FIG. 6 is a flowchart illustrating an exemplary process of simulating fluid-structure interaction due to an explosion in a finite element analysis, according to an embodiment of the present invention; and

FIG. 7 is a function diagram showing salient components of a computing device, in which an embodiment of the present invention may be implemented.

DETAILED DESCRIPTION

In the following description, numerous specific details are set forth in order to provide a thorough understanding of the present invention. However, it will become obvious to those skilled in the art that the present invention may be practiced without these specific details. The descriptions and representations herein are the common means used by those experienced or skilled in the art to most effectively convey the substance of their work to others skilled in the art. In other instances, well-known methods, procedures, components, and circuitry have not been described in detail to avoid unnecessarily obscuring aspects of the present invention.

Reference herein to “one embodiment” or “an embodiment” means that a particular feature, structure, or characteristic described in connection with the embodiment can be included in at least one embodiment of the invention. The appearances of the phrase “in one embodiment” in various places in the specification are not necessarily all referring to the same embodiment, nor are separate or alternative embodiments mutually exclusive of other embodiments. Further, the order of blocks in process flowcharts or diagrams representing one or more embodiments of the invention do not inherently indicate any particular order nor imply any limitations in the invention.

To facilitate the description of the present invention, it deems necessary to provide definitions for some terms that will be used throughout the disclosure herein. It should be noted that the definitions following are to facilitate the understanding and describe the present invention according to an embodiment. The definitions may appear to include some limitations with respect to the embodiment, the actual meaning of the terms has applicability well beyond such embodiment, which can be appreciated by those skilled in the art:

FEA stands for Finite Element Analysis.

Explicit FEA refers to M a=F, where “M” is the diagonal mass array, “a” is the unknown nodal acceleration array and “F” is the effective loads array. The solution can be carried out at element level without factorization of a matrix. One exemplary solution method is called the central difference method.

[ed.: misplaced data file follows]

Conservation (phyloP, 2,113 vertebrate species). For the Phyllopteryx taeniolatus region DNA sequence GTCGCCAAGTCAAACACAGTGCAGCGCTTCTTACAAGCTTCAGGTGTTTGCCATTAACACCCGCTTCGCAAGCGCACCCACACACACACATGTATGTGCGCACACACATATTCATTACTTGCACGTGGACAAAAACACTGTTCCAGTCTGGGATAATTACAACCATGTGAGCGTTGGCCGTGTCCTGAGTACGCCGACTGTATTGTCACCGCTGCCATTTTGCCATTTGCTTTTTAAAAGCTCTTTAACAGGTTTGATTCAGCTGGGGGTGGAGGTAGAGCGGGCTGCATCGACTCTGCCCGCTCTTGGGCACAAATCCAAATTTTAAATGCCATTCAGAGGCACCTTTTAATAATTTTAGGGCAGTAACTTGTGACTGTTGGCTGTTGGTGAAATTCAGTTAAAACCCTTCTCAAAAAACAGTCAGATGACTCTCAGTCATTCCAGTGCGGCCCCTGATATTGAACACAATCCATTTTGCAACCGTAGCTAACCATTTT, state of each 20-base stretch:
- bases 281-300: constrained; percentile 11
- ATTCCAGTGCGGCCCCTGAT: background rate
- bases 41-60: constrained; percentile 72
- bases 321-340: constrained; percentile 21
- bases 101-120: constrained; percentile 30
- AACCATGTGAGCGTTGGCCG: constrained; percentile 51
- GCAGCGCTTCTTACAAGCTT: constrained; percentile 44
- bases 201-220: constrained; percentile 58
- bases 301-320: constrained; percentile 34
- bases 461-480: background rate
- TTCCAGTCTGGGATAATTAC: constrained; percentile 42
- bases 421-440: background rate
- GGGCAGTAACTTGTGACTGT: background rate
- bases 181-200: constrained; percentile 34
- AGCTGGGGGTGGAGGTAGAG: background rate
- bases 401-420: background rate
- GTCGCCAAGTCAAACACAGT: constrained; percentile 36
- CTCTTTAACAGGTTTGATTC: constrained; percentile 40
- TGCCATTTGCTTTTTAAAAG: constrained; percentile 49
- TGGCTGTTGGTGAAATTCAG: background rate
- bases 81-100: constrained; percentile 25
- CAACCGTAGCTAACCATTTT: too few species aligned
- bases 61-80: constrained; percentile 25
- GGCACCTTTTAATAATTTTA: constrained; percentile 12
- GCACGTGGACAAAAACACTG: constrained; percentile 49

Solid element refers to a three-dimensional continuum finite element, for example, a 4-node tetrahedral element, an 8-node hexahedral element, etc.

Embodiments of the present invention are discussed herein with reference to FIGS. 2-7. However, those skilled in the art will readily appreciate that the detailed description given herein with respect to these figures is for explanatory purposes as the invention extends beyond these limited embodiments.

Referring first to FIG. 2, it is shown a two-dimensional view of an exemplary finite element analysis model 200 used for simulating fluid-structure interaction due to an explosion, according to an embodiment of the present invention. The FEA model 200 comprises a first group of finite elements 212 (shown as a blank area) representing the structure, a second group of finite elements 214 representing the surrounding fluid, and a layer of ambient elements 216 located at a boundary of the fluid. Each ambient element contains a segment facing the blast source 202 of the explosion. In one embodiment, each of the ambient elements 216 is configured for receiving information from the blast equations (e.g., Friedlander equation, physical test data, etc.) and for converting the received information to thermodynamic state data to be applied to respective nodes as a boundary condition of the finite element analysis.

For illustration simplicity, the FEA model 200 is shown in a two-dimensional view. In general, the FEA model 200 comprises three-dimensional objects, for example, one or more three-dimensional structural models with three-dimensional grid or mesh representing the surrounding fluid (i.e., air or water).

Each of the ambient elements 216 is associated with a particular finite element 214 in the second group along the fluid boundary. An exemplary ambient element 306 and associated segment 304 are shown in FIG. 3. The segment 304 is a closed polygon (e.g., quadrilateral, triangle) that can be one of the faces or sides of the solid element (i.e., three-dimensional finite element). Nodes 308 of the ambient element 306 are shown as corner nodes. Generally, low-order single integration point elements have one integration point at the centroid of the solid element. Certain higher order element may have additional nodes on the edge (e.g., one per edge) and additional integration points (e.g., four) located in the interior.

The ambient elements 216 are so situated that the blast pressure from the explosion can be determined empirically, for example, using the Friedlander equation. FIG. 4 is a diagram showing blast pressure is calculated at the center 420 or centroid of a segment 404 of an ambient element (not shown). The blast pressure is a function of time and a characteristic distance “Z” as follows: P=P(Z, t), where Z=R/M1/3. “R” 410 is distance between the blast source 402 and the center 420 of the segment 404, “M” is the mass of the blast source 402, and “t” is the simulation time in a time-marching FEA. An exemplary blast pressure versus time curve is shown in FIG. 5 below. From the blast pressure a set of nodal velocities 424 can be computed using the Rankine-Hugoniot relation and an empirical dynamic pressure decay law.